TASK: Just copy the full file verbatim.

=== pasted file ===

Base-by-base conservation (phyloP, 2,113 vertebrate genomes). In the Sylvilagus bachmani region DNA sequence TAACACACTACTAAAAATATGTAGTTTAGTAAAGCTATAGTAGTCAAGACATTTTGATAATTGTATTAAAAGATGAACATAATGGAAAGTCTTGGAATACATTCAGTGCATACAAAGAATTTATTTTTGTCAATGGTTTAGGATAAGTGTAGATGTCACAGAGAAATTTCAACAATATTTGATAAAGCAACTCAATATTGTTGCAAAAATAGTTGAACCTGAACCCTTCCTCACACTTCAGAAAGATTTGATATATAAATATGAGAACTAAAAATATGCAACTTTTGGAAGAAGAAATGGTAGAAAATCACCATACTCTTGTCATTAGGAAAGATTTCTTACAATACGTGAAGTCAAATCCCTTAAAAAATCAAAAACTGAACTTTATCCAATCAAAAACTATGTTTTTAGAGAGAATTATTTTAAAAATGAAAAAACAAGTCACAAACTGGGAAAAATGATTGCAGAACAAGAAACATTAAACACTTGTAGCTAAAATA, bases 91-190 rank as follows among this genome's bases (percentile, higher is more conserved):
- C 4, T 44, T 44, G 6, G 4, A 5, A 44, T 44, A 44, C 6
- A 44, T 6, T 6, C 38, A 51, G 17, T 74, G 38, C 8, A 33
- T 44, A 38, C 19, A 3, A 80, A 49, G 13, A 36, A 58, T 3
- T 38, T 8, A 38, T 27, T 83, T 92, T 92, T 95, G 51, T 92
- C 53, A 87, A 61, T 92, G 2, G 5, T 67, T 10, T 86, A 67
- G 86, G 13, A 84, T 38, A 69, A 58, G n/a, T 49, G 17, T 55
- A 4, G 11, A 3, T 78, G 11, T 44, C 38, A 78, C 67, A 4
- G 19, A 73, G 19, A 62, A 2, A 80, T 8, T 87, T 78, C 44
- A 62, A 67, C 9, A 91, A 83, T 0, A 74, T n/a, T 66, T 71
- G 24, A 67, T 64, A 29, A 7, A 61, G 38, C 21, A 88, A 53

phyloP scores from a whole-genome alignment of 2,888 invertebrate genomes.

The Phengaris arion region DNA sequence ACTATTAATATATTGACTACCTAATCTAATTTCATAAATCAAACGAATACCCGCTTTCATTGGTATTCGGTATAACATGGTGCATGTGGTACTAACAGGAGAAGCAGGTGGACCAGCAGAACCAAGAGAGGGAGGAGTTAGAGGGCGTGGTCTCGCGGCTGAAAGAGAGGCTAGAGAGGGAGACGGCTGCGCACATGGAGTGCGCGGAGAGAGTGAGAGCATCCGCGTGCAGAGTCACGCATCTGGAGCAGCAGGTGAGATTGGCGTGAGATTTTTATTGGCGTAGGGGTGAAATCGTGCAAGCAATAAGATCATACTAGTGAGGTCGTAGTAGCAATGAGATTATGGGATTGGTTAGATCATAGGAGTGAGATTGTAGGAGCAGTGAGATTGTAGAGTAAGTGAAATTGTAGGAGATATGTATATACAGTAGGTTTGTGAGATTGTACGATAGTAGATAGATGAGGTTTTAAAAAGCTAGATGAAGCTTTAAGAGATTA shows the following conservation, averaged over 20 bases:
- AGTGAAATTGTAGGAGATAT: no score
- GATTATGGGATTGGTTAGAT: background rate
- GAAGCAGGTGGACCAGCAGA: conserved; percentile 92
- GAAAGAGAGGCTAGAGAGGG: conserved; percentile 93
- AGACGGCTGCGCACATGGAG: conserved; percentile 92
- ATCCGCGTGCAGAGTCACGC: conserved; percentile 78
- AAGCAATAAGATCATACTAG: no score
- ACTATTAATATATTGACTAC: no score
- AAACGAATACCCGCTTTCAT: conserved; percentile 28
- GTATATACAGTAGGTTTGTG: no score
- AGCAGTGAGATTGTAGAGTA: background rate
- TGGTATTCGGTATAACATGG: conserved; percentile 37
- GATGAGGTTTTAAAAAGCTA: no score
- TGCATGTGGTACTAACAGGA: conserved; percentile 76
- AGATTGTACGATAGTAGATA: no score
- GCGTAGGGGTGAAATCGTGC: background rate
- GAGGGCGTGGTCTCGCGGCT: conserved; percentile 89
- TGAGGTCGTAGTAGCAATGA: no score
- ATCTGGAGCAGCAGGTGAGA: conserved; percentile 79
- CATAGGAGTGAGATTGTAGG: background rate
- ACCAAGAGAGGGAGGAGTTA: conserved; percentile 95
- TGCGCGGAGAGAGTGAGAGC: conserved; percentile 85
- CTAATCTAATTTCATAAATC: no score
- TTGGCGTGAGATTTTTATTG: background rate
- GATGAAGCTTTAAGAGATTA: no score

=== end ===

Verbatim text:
Base-by-base conservation (phyloP, 2,113 vertebrate genomes). In the Sylvilagus bachmani region DNA sequence TAACACACTACTAAAAATATGTAGTTTAGTAAAGCTATAGTAGTCAAGACATTTTGATAATTGTATTAAAAGATGAACATAATGGAAAGTCTTGGAATACATTCAGTGCATACAAAGAATTTATTTTTGTCAATGGTTTAGGATAAGTGTAGATGTCACAGAGAAATTTCAACAATATTTGATAAAGCAACTCAATATTGTTGCAAAAATAGTTGAACCTGAACCCTTCCTCACACTTCAGAAAGATTTGATATATAAATATGAGAACTAAAAATATGCAACTTTTGGAAGAAGAAATGGTAGAAAATCACCATACTCTTGTCATTAGGAAAGATTTCTTACAATACGTGAAGTCAAATCCCTTAAAAAATCAAAAACTGAACTTTATCCAATCAAAAACTATGTTTTTAGAGAGAATTATTTTAAAAATGAAAAAACAAGTCACAAACTGGGAAAAATGATTGCAGAACAAGAAACATTAAACACTTGTAGCTAAAATA, bases 91-190 rank as follows among this genome's bases (percentile, higher is more conserved):
- C 4, T 44, T 44, G 6, G 4, A 5, A 44, T 44, A 44, C 6
- A 44, T 6, T 6, C 38, A 51, G 17, T 74, G 38, C 8, A 33
- T 44, A 38, C 19, A 3, A 80, A 49, G 13, A 36, A 58, T 3
- T 38, T 8, A 38, T 27, T 83, T 92, T 92, T 95, G 51, T 92
- C 53, A 87, A 61, T 92, G 2, G 5, T 67, T 10, T 86, A 67
- G 86, G 13, A 84, T 38, A 69, A 58, G n/a, T 49, G 17, T 55
- A 4, G 11, A 3, T 78, G 11, T 44, C 38, A 78, C 67, A 4
- G 19, A 73, G 19, A 62, A 2, A 80, T 8, T 87, T 78, C 44
- A 62, A 67, C 9, A 91, A 83, T 0, A 74, T n/a, T 66, T 71
- G 24, A 67, T 64, A 29, A 7, A 61, G 38, C 21, A 88, A 53

phyloP scores from a whole-genome alignment of 2,888 invertebrate genomes.

The Phengaris arion region DNA sequence ACTATTAATATATTGACTACCTAATCTAATTTCATAAATCAAACGAATACCCGCTTTCATTGGTATTCGGTATAACATGGTGCATGTGGTACTAACAGGAGAAGCAGGTGGACCAGCAGAACCAAGAGAGGGAGGAGTTAGAGGGCGTGGTCTCGCGGCTGAAAGAGAGGCTAGAGAGGGAGACGGCTGCGCACATGGAGTGCGCGGAGAGAGTGAGAGCATCCGCGTGCAGAGTCACGCATCTGGAGCAGCAGGTGAGATTGGCGTGAGATTTTTATTGGCGTAGGGGTGAAATCGTGCAAGCAATAAGATCATACTAGTGAGGTCGTAGTAGCAATGAGATTATGGGATTGGTTAGATCATAGGAGTGAGATTGTAGGAGCAGTGAGATTGTAGAGTAAGTGAAATTGTAGGAGATATGTATATACAGTAGGTTTGTGAGATTGTACGATAGTAGATAGATGAGGTTTTAAAAAGCTAGATGAAGCTTTAAGAGATTA shows the following conservation, averaged over 20 bases:
- AGTGAAATTGTAGGAGATAT: no score
- GATTATGGGATTGGTTAGAT: background rate
- GAAGCAGGTGGACCAGCAGA: conserved; percentile 92
- GAAAGAGAGGCTAGAGAGGG: conserved; percentile 93
- AGACGGCTGCGCACATGGAG: conserved; percentile 92
- ATCCGCGTGCAGAGTCACGC: conserved; percentile 78
- AAGCAATAAGATCATACTAG: no score
- ACTATTAATATATTGACTAC: no score
- AAACGAATACCCGCTTTCAT: conserved; percentile 28
- GTATATACAGTAGGTTTGTG: no score
- AGCAGTGAGATTGTAGAGTA: background rate
- TGGTATTCGGTATAACATGG: conserved; percentile 37
- GATGAGGTTTTAAAAAGCTA: no score
- TGCATGTGGTACTAACAGGA: conserved; percentile 76
- AGATTGTACGATAGTAGATA: no score
- GCGTAGGGGTGAAATCGTGC: background rate
- GAGGGCGTGGTCTCGCGGCT: conserved; percentile 89
- TGAGGTCGTAGTAGCAATGA: no score
- ATCTGGAGCAGCAGGTGAGA: conserved; percentile 79
- CATAGGAGTGAGATTGTAGG: background rate
- ACCAAGAGAGGGAGGAGTTA: conserved; percentile 95
- TGCGCGGAGAGAGTGAGAGC: conserved; percentile 85
- CTAATCTAATTTCATAAATC: no score
- TTGGCGTGAGATTTTTATTG: background rate
- GATGAAGCTTTAAGAGATTA: no score